The 2021 Report
Chapter 1 takes an in-depth look at stockpile management as a key mechanism for addressing the illicit trade in small arms and light weapons (SALW) and highlights synergies between ATT provisions and other global arms control frameworks. It then explores the nature and dynamics of stockpile management practices in Sub-Saharan Africa as the region engages with past and present arms control norms.
The chapter seeks to promote a nuanced understanding of gaps in stockpile management practices and policies that are illustrated in a case study that highlights challenges faced by Ghana in establishing and implementing these systems.
Chapter 2.1 evaluates five years of ATT annual reporting data, looking at the degree to which annual reporting by States Parties is meaningfully transparent and whether it has contributed to transparency in line with the Treaty’s object and purpose. This chapter examines two different aspects of reporting. First, it assesses whether States Parties have met the requirement set out in Article 13.3 to submit timely ATT annual reports. Second, it assesses the degree to which the information provided in those reports contributes positively to meaningful transparency in the global arms trade.
Chapter 2.2 offers reflections on five years of ATT initial reporting. It examines trends in reporting compliance and provides a snapshot of progress made towards Treaty implementation based on publicly available information as provided by States Parties in their initial report. The chapter concludes by looking at enduring challenges to ATT reporting and considerations of how such challenges impact treaty implementation.
Chapter 3.1 takes an in-depth look at 2019 ATT annual reports. It includes an overall analysis of reporting practices, comparing 2018 and 2019 ATT annual reports. This identifies changes in reporting practices and assesses whether inconsistencies and gaps identified in the ATT Monitor analysis of 2018 annual reports were resolved in 2019 reports.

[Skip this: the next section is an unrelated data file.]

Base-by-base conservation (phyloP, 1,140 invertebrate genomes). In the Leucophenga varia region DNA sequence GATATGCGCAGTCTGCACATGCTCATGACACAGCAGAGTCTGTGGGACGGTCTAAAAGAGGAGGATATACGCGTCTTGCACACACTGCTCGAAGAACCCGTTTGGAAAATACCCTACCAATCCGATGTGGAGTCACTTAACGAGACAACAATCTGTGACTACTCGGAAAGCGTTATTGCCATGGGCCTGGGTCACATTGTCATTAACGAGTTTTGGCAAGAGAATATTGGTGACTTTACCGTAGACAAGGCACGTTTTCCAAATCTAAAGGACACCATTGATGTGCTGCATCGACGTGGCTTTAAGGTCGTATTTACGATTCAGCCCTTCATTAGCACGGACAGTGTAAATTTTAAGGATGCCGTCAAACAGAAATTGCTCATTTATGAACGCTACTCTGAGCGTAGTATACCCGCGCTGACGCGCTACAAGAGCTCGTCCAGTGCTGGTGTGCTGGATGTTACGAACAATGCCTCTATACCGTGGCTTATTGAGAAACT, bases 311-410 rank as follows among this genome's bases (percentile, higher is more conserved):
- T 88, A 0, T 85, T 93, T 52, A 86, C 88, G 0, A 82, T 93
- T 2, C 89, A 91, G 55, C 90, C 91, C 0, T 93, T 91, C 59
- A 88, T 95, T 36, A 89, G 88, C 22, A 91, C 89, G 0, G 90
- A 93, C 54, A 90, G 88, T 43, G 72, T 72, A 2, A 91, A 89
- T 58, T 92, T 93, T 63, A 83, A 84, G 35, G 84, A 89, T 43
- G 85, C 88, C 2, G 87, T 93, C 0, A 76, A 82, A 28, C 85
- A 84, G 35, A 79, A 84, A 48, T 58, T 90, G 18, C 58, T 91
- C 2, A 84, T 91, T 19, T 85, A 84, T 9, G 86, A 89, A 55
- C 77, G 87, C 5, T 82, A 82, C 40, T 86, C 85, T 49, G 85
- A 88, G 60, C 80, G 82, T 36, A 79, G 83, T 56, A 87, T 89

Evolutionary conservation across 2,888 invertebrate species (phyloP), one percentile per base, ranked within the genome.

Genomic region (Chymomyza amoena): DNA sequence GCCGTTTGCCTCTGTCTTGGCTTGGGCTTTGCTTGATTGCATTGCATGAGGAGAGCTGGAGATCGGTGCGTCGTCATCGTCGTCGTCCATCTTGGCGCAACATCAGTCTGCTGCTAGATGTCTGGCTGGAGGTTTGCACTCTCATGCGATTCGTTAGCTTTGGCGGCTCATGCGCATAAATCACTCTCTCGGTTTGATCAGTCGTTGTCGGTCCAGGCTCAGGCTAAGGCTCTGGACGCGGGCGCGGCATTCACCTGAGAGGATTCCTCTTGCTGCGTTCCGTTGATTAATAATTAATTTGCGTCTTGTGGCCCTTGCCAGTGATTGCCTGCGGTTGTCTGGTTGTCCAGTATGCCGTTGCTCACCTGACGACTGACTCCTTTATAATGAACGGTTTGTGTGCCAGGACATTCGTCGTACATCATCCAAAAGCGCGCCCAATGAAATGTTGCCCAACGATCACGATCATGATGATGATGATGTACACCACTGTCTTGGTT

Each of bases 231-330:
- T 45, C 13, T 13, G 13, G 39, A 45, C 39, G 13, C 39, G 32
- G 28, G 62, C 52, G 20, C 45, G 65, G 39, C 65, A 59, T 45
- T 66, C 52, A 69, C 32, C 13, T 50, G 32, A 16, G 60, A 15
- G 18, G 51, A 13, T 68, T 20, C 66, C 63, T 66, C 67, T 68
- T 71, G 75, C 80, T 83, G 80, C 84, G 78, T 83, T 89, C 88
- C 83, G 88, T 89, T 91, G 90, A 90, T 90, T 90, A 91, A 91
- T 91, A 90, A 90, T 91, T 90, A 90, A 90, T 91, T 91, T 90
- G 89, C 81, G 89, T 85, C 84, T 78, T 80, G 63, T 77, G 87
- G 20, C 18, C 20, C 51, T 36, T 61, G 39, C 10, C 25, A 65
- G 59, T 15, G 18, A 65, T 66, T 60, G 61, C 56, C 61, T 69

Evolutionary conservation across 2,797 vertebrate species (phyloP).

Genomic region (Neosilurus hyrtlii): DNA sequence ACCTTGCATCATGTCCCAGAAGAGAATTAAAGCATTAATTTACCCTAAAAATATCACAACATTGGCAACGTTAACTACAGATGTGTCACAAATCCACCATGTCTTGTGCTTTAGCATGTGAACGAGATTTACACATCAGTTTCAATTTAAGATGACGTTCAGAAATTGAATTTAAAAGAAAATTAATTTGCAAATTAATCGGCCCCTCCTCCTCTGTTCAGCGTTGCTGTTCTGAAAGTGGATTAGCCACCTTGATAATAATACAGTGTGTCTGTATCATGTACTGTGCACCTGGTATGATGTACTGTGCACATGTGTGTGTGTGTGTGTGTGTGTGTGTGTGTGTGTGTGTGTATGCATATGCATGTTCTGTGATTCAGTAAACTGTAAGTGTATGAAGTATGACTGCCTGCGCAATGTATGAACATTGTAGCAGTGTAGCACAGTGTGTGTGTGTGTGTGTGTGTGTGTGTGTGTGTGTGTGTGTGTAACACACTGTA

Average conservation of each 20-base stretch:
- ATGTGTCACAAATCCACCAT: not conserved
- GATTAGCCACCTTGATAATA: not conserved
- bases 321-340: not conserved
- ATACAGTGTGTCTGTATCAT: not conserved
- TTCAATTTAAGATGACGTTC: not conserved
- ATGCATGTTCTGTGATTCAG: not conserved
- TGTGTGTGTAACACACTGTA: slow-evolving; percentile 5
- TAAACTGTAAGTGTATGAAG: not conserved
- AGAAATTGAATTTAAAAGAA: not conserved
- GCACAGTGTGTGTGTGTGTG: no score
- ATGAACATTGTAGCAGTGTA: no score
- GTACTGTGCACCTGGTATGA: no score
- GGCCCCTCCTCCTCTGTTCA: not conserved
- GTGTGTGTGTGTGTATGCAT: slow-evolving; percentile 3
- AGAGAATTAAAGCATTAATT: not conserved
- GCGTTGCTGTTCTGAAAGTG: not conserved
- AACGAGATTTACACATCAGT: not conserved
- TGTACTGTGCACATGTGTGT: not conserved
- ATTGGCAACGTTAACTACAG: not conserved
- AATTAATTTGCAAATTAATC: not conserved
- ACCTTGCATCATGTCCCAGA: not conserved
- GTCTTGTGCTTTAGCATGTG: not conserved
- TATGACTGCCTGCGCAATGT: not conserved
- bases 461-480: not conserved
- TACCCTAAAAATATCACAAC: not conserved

Chapter 3.2 includes country profiles for each State Party obliged to submit a 2019 ATT annual report. Each profile provides data on key reporting practice metrics (public reporting, timely reporting, withholding security information), as well as a summary of areas of good reporting practice and areas for improvement. The profiles also contain a summary of transfers reported by each State Party, focusing on basic comparable information such as number and status of export/import partners.
Chapter 4.1 includes a summary assessment of 2020 annual reports submitted within one week of the 2021. It is anticipated that more States Parties will submit their report in the window between the legal deadline of 31 May and the beginning of CSP7. As such, this analysis will be expanded in next year’s ATT Monitor report.
Chapter 4.2 includes a summary assessment of initial reports and updates to them submitted by States Parties as of 7 June 2021. From this assessment comes an analysis of reporting
non-compliance, highlighting challenges States Parties face in fulfilling reporting obligations and the efforts of the WGTR and ATT Secretariat to address them.
Download the Report
Download the Executive Summary of 2020 ATT Monitor Report
State of the ATT: A Year in Review (June 2020 – May 2021)
Chapter 1 – Stockpile Management Practices In Sub-saharan Africa: Strengthening Efforts To Eradicate The Illicit Trade In Small Arms And Light Weapons And Ensure Efficient Stockpile Management
Chapter 2 – Looking Back To Move Forward: Evaluating Five Years Of ATT Reporting
- Chapter 2.1 – Annual Reports
- Chapter 2.2 – Initial Reports
Chapter 3. Arms Exports And Imports – Assessing 2019 Annual Reports
- Chapter 3.1 – Annual Reports Analysis
- Chapter 3.2 – Country Profiles
Chapter 4: ATT Reporting Updates And Insights From 2020
- Chapter 4.1 – Preliminary Review of 2020 Annual Reports2 –
- Chapter 4.2 – Updates On ATT Initial Reports And Monitoring Treaty Implementation